I beg to move, in line 6, at the end, to add the words: and that in the said sub-section, for the first day of January the first day of February shall be substituted. I can deal with this question quite shortly, because the President of the Board of Trade, in answering the Amendment upon which we have just divided, franky admitted that there is a charge in the present financial year of an extra quarter of Income Tax upon all Income Tax payers under Schedules B, D and E, excepting those under Schedule D, whose Income Tax is deducted at the source. Therefore, the fact that there will be a great additional charge in one financial year upon these sections of Income Tax payers is admitted. I want by this Amendment to try to temper the wind to the shorn lamb; I want to try to avoid all these claims falling upon one day, and a very inconvenient day in the year, namely, the 1st January. I need not trouble the House with all the arguments that have been so ably put from these benches as to the special claims on the income of every taxpayer just at that time of the year, but it is clear that, if the Government could see their way to make this small concession, they would not be losing any revenue at all, because there would still be two months before the end of the financial year for the collection of the revenue, and the Amendment does not propose any reduction in the amount claimed in the financial year, but only asks that these claims should not all be due for payment on the 1st January. I quite recognise that under existing practice many Income Tax payers find it impossible to pay "on the nail" at the very moment when they are asked for the money, but it would be a great relief that this claim should positively not be due to the Government until they had had a month's breathing space after dealing with all the other financial commitments that occur at the end of one year and the beginning of the next.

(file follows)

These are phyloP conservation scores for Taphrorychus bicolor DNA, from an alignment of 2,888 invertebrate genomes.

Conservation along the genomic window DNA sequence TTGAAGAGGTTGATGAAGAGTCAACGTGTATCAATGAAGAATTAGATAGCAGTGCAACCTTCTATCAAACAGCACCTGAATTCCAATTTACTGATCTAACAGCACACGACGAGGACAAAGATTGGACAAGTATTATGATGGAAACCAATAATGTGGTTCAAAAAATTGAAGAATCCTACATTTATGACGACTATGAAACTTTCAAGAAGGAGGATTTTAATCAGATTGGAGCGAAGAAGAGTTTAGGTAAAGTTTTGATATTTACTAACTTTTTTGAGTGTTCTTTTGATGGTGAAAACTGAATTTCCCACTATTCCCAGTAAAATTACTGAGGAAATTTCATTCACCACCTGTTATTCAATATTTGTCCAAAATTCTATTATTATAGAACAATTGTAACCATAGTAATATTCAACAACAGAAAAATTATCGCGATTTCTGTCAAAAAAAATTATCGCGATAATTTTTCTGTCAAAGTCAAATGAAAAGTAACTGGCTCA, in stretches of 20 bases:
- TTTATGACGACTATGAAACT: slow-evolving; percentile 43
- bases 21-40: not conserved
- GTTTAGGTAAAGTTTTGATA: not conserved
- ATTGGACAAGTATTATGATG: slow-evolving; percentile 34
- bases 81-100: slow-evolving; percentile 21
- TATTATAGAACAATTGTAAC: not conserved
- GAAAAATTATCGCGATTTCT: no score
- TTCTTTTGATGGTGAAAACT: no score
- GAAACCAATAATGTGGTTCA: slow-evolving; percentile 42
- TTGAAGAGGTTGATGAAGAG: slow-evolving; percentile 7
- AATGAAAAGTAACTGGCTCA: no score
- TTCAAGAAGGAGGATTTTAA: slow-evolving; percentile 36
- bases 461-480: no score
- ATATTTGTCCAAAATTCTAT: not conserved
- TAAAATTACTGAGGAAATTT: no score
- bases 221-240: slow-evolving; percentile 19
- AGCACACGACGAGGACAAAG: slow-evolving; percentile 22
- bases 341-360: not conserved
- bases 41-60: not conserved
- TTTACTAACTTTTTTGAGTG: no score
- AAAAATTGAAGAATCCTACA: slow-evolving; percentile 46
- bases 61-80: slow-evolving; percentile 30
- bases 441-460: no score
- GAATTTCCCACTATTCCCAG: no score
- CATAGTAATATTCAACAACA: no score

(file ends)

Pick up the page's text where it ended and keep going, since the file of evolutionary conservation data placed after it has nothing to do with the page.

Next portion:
That is not the only argument that I want to address to the House. We have heard in the earlier Debates, and earlier this afternoon, frequent references to the fact that the right hon. Gentleman the Member for Epping (Mr. Churchill), when he was Chancellor of the Exchequer in 1927, withdrew a concession made in 1918 to Income Tax payers under Schedule A, enabling them to pay their Income Tax in two equal half-yearly instalments, and demanded that, as was the case before 1918, they should pay the whole of their Income Tax in one payment on the 1st January. I would ask the House to look at what happened. In 1918, when the Income Tax was raised to 6s. in the £, it was felt that even taxpayers under Schedule A must be given the same concession which, a the President of the Board of Trade pointed out, was given to Income Tax payers under Schedules B, D and E in 1915, when the Income Tax was raised by 40 per cent., from 2s. 6d. to 3s. 6d. in the £. I think it is well that the House should realise exactly what the figures were, and what the circumstances were. My right hon. Friend the Member for Epping said that Income Tax payers under Schedule A, who had only come into possession of this privilege of paying in two half-yearly payments nine years before, in the special circumstances surrounding the finances of the country in 1927, must in 1927 pay as before in one instalment, and, as the President of the Board of Trade has pointed out, he estimated for £15,000,000 and he got £17,000,000 by that process. But that is not on all fours with What is proposed under this Resolution.